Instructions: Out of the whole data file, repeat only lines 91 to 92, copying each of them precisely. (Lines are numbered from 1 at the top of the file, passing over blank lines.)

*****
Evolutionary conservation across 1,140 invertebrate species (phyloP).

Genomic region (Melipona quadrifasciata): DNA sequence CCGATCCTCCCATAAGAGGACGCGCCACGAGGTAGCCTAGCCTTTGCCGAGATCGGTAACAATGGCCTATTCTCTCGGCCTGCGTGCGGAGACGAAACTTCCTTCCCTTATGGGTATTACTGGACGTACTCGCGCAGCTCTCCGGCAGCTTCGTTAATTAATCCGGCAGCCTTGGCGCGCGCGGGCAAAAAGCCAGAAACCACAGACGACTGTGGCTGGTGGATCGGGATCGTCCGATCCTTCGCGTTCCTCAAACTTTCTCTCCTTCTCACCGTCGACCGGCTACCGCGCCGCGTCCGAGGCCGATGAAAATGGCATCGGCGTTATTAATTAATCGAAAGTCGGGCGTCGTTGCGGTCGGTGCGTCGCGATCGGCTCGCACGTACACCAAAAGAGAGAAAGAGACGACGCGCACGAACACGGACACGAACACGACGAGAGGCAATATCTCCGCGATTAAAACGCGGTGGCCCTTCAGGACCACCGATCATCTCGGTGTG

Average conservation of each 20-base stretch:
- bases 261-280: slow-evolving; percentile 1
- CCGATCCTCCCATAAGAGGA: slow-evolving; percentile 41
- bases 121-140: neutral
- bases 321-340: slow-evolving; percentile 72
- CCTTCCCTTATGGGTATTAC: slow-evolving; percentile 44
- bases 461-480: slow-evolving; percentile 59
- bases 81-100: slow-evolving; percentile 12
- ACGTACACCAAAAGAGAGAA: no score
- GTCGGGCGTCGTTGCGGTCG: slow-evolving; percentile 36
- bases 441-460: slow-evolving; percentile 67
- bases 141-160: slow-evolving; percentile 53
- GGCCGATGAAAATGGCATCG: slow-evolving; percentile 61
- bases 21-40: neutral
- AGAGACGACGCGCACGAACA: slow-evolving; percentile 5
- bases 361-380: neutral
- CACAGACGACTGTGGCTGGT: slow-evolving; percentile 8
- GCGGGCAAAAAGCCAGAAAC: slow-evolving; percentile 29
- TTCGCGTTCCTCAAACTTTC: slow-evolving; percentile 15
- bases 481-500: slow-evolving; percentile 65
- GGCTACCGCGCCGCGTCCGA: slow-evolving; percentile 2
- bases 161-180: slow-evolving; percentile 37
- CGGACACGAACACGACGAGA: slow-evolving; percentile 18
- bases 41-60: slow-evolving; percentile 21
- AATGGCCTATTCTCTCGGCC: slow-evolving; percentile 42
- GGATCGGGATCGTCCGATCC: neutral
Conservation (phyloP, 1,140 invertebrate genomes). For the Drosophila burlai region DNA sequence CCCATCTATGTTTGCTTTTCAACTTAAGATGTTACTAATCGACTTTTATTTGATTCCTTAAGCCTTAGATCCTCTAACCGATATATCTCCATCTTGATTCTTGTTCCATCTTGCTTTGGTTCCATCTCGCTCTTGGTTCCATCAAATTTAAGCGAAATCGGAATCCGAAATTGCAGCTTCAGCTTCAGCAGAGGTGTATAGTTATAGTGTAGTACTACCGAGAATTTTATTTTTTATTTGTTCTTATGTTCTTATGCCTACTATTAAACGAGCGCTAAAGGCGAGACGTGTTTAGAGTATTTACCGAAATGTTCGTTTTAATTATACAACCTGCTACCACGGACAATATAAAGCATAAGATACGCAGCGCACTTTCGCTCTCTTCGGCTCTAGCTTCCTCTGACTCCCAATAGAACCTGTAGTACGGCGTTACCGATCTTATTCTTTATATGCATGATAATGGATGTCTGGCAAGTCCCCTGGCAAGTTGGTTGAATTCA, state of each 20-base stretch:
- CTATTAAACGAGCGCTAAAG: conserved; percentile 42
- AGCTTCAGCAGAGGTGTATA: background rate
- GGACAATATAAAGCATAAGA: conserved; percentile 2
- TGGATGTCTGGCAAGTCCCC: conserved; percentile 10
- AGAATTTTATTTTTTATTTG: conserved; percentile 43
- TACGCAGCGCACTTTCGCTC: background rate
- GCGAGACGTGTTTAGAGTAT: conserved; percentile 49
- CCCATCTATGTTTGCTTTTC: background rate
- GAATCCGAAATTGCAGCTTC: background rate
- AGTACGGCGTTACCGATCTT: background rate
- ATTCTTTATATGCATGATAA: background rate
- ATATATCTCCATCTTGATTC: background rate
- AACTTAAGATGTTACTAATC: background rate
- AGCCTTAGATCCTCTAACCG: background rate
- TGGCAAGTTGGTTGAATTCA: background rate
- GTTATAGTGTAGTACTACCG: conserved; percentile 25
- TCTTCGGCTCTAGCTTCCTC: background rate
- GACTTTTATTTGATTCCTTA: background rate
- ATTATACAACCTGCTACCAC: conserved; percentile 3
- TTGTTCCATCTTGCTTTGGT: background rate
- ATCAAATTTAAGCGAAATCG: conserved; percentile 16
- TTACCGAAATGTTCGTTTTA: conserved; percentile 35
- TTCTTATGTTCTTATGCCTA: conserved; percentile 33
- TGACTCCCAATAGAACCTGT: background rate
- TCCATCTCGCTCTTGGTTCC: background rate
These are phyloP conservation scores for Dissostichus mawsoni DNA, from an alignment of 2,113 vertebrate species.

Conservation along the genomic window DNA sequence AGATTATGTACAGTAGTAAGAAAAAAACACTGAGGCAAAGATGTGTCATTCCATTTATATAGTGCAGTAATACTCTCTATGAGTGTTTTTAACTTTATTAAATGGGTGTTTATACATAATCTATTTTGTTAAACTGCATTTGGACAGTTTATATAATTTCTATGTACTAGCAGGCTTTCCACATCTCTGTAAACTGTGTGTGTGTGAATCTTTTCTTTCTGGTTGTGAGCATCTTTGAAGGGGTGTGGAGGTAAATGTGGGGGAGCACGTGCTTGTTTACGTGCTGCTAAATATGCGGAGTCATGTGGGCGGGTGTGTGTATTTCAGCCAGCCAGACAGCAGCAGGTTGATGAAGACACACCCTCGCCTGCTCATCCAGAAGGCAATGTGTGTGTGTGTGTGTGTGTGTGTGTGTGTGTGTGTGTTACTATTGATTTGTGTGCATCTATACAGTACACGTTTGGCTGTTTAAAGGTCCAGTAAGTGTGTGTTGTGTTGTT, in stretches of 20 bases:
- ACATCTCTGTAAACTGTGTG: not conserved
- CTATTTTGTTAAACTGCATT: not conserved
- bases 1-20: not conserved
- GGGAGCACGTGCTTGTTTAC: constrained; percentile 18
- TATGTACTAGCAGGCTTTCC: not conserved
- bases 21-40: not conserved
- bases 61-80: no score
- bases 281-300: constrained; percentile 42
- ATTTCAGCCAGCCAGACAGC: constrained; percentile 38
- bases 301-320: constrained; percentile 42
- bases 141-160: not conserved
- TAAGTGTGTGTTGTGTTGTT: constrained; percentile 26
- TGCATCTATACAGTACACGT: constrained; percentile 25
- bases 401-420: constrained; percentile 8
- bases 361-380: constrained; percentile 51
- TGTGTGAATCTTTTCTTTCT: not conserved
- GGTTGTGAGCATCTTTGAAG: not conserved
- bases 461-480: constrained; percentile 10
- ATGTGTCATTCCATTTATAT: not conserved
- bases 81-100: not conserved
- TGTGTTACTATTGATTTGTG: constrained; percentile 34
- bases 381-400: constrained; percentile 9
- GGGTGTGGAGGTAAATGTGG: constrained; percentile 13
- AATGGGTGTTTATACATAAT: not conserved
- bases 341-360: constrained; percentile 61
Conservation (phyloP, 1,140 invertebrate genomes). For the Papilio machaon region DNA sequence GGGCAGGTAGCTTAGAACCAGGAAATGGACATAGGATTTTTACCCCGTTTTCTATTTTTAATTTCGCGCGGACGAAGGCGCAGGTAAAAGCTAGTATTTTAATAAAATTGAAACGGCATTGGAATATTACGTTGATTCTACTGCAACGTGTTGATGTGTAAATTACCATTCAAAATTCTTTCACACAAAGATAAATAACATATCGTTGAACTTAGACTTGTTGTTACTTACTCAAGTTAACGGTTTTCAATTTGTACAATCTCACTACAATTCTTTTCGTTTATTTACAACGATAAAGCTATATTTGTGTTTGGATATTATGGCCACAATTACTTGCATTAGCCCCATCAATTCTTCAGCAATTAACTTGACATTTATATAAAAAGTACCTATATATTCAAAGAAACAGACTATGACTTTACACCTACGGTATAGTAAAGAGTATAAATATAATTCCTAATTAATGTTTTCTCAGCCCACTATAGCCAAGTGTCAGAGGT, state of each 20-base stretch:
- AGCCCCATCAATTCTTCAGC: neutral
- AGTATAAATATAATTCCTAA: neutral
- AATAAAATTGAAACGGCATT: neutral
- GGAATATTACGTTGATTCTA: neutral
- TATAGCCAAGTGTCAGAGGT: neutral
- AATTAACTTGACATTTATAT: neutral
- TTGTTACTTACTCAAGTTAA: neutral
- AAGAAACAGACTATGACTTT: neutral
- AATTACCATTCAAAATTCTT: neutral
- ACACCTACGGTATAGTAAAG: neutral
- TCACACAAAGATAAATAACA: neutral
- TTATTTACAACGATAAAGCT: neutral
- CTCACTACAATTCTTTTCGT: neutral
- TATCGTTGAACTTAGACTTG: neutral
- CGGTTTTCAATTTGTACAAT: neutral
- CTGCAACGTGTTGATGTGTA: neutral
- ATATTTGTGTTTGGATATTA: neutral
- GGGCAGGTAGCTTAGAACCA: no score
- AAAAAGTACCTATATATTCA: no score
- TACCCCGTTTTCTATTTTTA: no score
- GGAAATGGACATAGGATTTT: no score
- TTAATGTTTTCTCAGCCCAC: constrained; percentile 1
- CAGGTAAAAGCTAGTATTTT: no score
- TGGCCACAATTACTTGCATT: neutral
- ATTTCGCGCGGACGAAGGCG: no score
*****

- AATTACCATTCAAAATTCTT: neutral
- ACACCTACGGTATAGTAAAG: neutral